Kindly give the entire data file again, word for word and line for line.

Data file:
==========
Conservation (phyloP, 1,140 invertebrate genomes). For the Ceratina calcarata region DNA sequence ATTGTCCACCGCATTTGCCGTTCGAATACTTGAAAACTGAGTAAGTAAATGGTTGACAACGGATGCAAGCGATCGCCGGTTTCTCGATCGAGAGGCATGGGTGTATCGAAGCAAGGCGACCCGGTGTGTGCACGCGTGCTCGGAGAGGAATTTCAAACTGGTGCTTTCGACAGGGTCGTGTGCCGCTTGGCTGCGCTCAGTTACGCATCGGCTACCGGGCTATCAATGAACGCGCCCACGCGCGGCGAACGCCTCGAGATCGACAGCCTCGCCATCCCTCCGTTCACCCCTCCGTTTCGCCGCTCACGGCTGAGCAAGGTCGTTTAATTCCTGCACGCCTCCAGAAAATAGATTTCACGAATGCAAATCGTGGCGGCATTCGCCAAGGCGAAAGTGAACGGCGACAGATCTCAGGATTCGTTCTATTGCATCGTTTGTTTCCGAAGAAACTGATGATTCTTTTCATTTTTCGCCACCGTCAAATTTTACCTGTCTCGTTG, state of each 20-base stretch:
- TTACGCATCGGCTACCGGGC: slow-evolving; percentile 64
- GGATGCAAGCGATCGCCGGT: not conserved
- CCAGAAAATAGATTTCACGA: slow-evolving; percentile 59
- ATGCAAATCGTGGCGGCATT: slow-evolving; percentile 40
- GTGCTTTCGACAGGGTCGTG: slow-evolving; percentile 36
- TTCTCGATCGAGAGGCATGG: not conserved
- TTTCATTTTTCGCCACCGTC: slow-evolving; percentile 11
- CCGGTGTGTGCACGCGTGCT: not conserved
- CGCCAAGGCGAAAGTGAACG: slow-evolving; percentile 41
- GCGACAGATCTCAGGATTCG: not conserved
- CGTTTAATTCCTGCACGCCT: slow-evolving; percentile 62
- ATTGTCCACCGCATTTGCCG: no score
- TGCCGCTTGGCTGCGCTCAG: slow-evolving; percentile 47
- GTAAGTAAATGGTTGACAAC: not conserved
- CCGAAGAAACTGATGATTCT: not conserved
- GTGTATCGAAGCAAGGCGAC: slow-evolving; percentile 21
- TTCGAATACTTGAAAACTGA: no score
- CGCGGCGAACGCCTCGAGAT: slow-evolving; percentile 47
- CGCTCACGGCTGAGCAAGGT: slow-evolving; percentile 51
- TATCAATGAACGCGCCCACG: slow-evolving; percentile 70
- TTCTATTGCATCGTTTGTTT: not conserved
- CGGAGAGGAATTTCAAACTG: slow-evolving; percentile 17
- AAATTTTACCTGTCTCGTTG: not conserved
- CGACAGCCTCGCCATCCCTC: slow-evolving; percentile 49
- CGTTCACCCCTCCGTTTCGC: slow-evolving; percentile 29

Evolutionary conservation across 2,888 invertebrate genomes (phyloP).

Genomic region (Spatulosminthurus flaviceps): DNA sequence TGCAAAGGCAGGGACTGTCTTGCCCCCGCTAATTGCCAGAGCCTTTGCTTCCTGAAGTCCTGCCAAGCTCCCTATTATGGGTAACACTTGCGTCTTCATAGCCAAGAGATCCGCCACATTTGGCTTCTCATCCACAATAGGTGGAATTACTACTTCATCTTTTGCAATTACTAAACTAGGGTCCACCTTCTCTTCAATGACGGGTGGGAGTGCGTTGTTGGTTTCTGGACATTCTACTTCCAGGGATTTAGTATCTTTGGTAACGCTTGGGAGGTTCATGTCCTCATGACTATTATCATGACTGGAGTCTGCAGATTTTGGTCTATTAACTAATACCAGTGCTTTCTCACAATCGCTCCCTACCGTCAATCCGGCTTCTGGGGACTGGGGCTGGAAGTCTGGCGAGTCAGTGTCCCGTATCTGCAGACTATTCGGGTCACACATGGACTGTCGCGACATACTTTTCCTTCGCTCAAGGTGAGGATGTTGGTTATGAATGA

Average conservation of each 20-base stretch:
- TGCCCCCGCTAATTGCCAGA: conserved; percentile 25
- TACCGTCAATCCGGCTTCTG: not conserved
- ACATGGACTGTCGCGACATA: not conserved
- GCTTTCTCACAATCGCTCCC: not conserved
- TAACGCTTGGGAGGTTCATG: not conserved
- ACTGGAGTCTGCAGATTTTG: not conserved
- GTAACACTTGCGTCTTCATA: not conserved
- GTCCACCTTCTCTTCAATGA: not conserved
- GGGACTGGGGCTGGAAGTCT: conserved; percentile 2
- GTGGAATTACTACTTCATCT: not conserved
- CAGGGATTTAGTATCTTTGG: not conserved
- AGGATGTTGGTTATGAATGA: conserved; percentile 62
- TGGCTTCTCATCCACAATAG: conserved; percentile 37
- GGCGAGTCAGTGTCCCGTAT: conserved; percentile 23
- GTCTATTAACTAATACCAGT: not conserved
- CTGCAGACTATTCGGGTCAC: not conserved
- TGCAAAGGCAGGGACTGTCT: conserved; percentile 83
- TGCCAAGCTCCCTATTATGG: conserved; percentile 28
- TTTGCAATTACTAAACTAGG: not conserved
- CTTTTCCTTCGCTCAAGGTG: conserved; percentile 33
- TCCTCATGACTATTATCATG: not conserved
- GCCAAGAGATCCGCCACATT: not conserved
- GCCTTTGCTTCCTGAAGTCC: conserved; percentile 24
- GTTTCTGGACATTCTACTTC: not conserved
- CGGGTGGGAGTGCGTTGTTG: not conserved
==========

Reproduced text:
Conservation (phyloP, 1,140 invertebrate genomes). For the Ceratina calcarata region DNA sequence ATTGTCCACCGCATTTGCCGTTCGAATACTTGAAAACTGAGTAAGTAAATGGTTGACAACGGATGCAAGCGATCGCCGGTTTCTCGATCGAGAGGCATGGGTGTATCGAAGCAAGGCGACCCGGTGTGTGCACGCGTGCTCGGAGAGGAATTTCAAACTGGTGCTTTCGACAGGGTCGTGTGCCGCTTGGCTGCGCTCAGTTACGCATCGGCTACCGGGCTATCAATGAACGCGCCCACGCGCGGCGAACGCCTCGAGATCGACAGCCTCGCCATCCCTCCGTTCACCCCTCCGTTTCGCCGCTCACGGCTGAGCAAGGTCGTTTAATTCCTGCACGCCTCCAGAAAATAGATTTCACGAATGCAAATCGTGGCGGCATTCGCCAAGGCGAAAGTGAACGGCGACAGATCTCAGGATTCGTTCTATTGCATCGTTTGTTTCCGAAGAAACTGATGATTCTTTTCATTTTTCGCCACCGTCAAATTTTACCTGTCTCGTTG, state of each 20-base stretch:
- TTACGCATCGGCTACCGGGC: slow-evolving; percentile 64
- GGATGCAAGCGATCGCCGGT: not conserved
- CCAGAAAATAGATTTCACGA: slow-evolving; percentile 59
- ATGCAAATCGTGGCGGCATT: slow-evolving; percentile 40
- GTGCTTTCGACAGGGTCGTG: slow-evolving; percentile 36
- TTCTCGATCGAGAGGCATGG: not conserved
- TTTCATTTTTCGCCACCGTC: slow-evolving; percentile 11
- CCGGTGTGTGCACGCGTGCT: not conserved
- CGCCAAGGCGAAAGTGAACG: slow-evolving; percentile 41
- GCGACAGATCTCAGGATTCG: not conserved
- CGTTTAATTCCTGCACGCCT: slow-evolving; percentile 62
- ATTGTCCACCGCATTTGCCG: no score
- TGCCGCTTGGCTGCGCTCAG: slow-evolving; percentile 47
- GTAAGTAAATGGTTGACAAC: not conserved
- CCGAAGAAACTGATGATTCT: not conserved
- GTGTATCGAAGCAAGGCGAC: slow-evolving; percentile 21
- TTCGAATACTTGAAAACTGA: no score
- CGCGGCGAACGCCTCGAGAT: slow-evolving; percentile 47
- CGCTCACGGCTGAGCAAGGT: slow-evolving; percentile 51
- TATCAATGAACGCGCCCACG: slow-evolving; percentile 70
- TTCTATTGCATCGTTTGTTT: not conserved
- CGGAGAGGAATTTCAAACTG: slow-evolving; percentile 17
- AAATTTTACCTGTCTCGTTG: not conserved
- CGACAGCCTCGCCATCCCTC: slow-evolving; percentile 49
- CGTTCACCCCTCCGTTTCGC: slow-evolving; percentile 29

Evolutionary conservation across 2,888 invertebrate genomes (phyloP).

Genomic region (Spatulosminthurus flaviceps): DNA sequence TGCAAAGGCAGGGACTGTCTTGCCCCCGCTAATTGCCAGAGCCTTTGCTTCCTGAAGTCCTGCCAAGCTCCCTATTATGGGTAACACTTGCGTCTTCATAGCCAAGAGATCCGCCACATTTGGCTTCTCATCCACAATAGGTGGAATTACTACTTCATCTTTTGCAATTACTAAACTAGGGTCCACCTTCTCTTCAATGACGGGTGGGAGTGCGTTGTTGGTTTCTGGACATTCTACTTCCAGGGATTTAGTATCTTTGGTAACGCTTGGGAGGTTCATGTCCTCATGACTATTATCATGACTGGAGTCTGCAGATTTTGGTCTATTAACTAATACCAGTGCTTTCTCACAATCGCTCCCTACCGTCAATCCGGCTTCTGGGGACTGGGGCTGGAAGTCTGGCGAGTCAGTGTCCCGTATCTGCAGACTATTCGGGTCACACATGGACTGTCGCGACATACTTTTCCTTCGCTCAAGGTGAGGATGTTGGTTATGAATGA

Average conservation of each 20-base stretch:
- TGCCCCCGCTAATTGCCAGA: conserved; percentile 25
- TACCGTCAATCCGGCTTCTG: not conserved
- ACATGGACTGTCGCGACATA: not conserved
- GCTTTCTCACAATCGCTCCC: not conserved
- TAACGCTTGGGAGGTTCATG: not conserved
- ACTGGAGTCTGCAGATTTTG: not conserved
- GTAACACTTGCGTCTTCATA: not conserved
- GTCCACCTTCTCTTCAATGA: not conserved
- GGGACTGGGGCTGGAAGTCT: conserved; percentile 2
- GTGGAATTACTACTTCATCT: not conserved
- CAGGGATTTAGTATCTTTGG: not conserved
- AGGATGTTGGTTATGAATGA: conserved; percentile 62
- TGGCTTCTCATCCACAATAG: conserved; percentile 37
- GGCGAGTCAGTGTCCCGTAT: conserved; percentile 23
- GTCTATTAACTAATACCAGT: not conserved
- CTGCAGACTATTCGGGTCAC: not conserved
- TGCAAAGGCAGGGACTGTCT: conserved; percentile 83
- TGCCAAGCTCCCTATTATGG: conserved; percentile 28
- TTTGCAATTACTAAACTAGG: not conserved
- CTTTTCCTTCGCTCAAGGTG: conserved; percentile 33
- TCCTCATGACTATTATCATG: not conserved
- GCCAAGAGATCCGCCACATT: not conserved
- GCCTTTGCTTCCTGAAGTCC: conserved; percentile 24
- GTTTCTGGACATTCTACTTC: not conserved
- CGGGTGGGAGTGCGTTGTTG: not conserved